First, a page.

Elizabeth Tudor, Gloriana or Pretender?

From the outset of Elizabeth’s reign in 1558 questions arose concerning the stability of the realm of England and whether Elizabeth as a young twenty-five year old would be able to contribute to the stability of England. Many contemporaries were still wary of such events as the War of the Roses and wished to avoid a return to such chaos. Even today passionate arguments still rage as to whether Elizabeth was completely in control of England’s destiny or whether in fact there were other forces at play such as Elizabeth’s ministers. Was Elizabeth the greatest Gloriana, or a fortunate monarch saved by the conviction of her environment?

Historians today often spar over the nature of Elizabeth’s reign, to quote Tudor historian David Starkey, “Elizabeth is extraordinary. She looks extraordinary. She behaves in an extraordinary way. And as a woman moving effortlessly in a man’s world, she is doubly extraordinary”. To make things easier lets place Starkey in the pro-Elizabeth faction. Without further ado it should be noted that Starkey has often been criticised as a revisionist and third-rate historian, something which detracts from the impact of his professional opinion. In addition to the pro-Elizabeth faction we see a neutral and in my opinion more objective faction appearing that is less impressed by Elizabeth, often referring to her as a fortunate monarch but definitely not a pitiable monarch. A number of woefully unfair interpretations of Elizabeth still exist.

Alan Axelrod in source A2 is right on the mark when he states that Elizabeth had formidable intellect. Roger Ascham, Elizabeth’s tutor commented on her linguistic abilities: “French and Italian she speaks like English, Latin, with fluency, propriety and judgement; she spoke Greek with me, frequently, willingly and moderately well…”  Historian David Starkey’s high opinion of Elizabeth certainly wins through in this category. Throughout Elizabeth’s reign we see this intellect put to efficient use in several matters ranging from religious, domestic and foreign policy, notably her instances of seemingly well planned indecision.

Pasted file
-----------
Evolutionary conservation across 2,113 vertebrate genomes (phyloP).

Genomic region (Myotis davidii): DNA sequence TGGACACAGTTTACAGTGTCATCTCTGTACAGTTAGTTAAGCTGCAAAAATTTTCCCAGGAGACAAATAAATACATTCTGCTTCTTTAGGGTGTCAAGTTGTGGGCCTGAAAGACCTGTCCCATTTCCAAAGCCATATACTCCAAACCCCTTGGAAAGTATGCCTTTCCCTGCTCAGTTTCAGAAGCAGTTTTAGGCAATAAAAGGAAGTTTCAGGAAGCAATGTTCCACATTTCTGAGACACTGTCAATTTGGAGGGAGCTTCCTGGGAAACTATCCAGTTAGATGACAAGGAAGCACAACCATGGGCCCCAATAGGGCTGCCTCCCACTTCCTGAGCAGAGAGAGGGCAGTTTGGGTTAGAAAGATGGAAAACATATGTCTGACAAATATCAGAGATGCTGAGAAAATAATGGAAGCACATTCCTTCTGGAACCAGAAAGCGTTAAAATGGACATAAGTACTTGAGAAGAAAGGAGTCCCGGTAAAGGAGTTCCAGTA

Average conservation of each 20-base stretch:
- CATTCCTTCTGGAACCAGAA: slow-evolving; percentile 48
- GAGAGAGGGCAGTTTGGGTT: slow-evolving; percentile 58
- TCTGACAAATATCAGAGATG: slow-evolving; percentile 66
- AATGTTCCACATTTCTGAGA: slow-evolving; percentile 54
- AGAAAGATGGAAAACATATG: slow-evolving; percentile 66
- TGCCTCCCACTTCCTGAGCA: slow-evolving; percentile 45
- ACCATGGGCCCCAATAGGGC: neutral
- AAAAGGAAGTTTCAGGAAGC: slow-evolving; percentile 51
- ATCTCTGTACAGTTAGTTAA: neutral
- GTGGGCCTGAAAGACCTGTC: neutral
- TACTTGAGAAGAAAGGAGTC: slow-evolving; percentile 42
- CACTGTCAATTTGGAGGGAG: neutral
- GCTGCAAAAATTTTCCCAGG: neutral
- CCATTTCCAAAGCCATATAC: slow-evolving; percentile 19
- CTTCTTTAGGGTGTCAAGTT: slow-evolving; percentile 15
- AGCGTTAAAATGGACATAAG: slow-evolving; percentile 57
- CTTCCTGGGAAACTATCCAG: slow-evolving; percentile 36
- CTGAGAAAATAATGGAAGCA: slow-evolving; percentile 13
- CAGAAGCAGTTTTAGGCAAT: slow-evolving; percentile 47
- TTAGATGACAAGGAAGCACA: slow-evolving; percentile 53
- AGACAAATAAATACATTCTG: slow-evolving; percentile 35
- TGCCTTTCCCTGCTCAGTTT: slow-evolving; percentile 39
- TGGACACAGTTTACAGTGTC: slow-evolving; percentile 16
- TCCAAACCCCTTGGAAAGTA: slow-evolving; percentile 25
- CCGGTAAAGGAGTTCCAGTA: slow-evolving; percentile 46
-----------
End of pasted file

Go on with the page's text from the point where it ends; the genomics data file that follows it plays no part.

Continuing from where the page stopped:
From the beginning Elizabeth needed a strong right arm and she found that in William Cecil (later Lord Burleigh). Burleigh was an efficient, loyal and Machiavelli character who carried out his duties with the best interests of Elizabeth’s government in mind. In one instance he starved English sailors to death after the defeat of the Spanish Armada; his intention was to save money by not having to pay as many sailors. It may be argued that it was men such as Cecil that made Elizabeth’s reign so great; Norman Jones in source D alludes to this idea but maintains that Elizabeth was definitely not bossed around, merely advised. In fact Elizabeth often rejected advice much to the dismay of her advisers who sometimes commented that they could not do their jobs effectively. If not making for a contentious court atmosphere it certainly did a lot for a Queen trying to affirm her independence from men who thought of Elizabeth as a weak woman who required a guiding male hand.

‘Always the same’, was Elizabeth’s motto translated into English. This provides us some insight into her personality, someone who would always persevere for the Status Quo, for stability in the realm of England. Source E details the Act of Uniformity 1559, this act laid down the foundations of the Elizabethan church, of which she was supreme governor. In keeping the Elizabeth’s motto she combined elements of the 1552 Mary Prayer Book with that of the Edwardian 1549 Prayer Book. This was tactful on Elizabeth’s part as it ensured stability within her realm by creating a broad tolerant church that was difficult to fault save for the most devout Catholics and Puritans. This is yet another demonstration of Elizabeth’s intelligence but not of any sort of heroism or grandeur.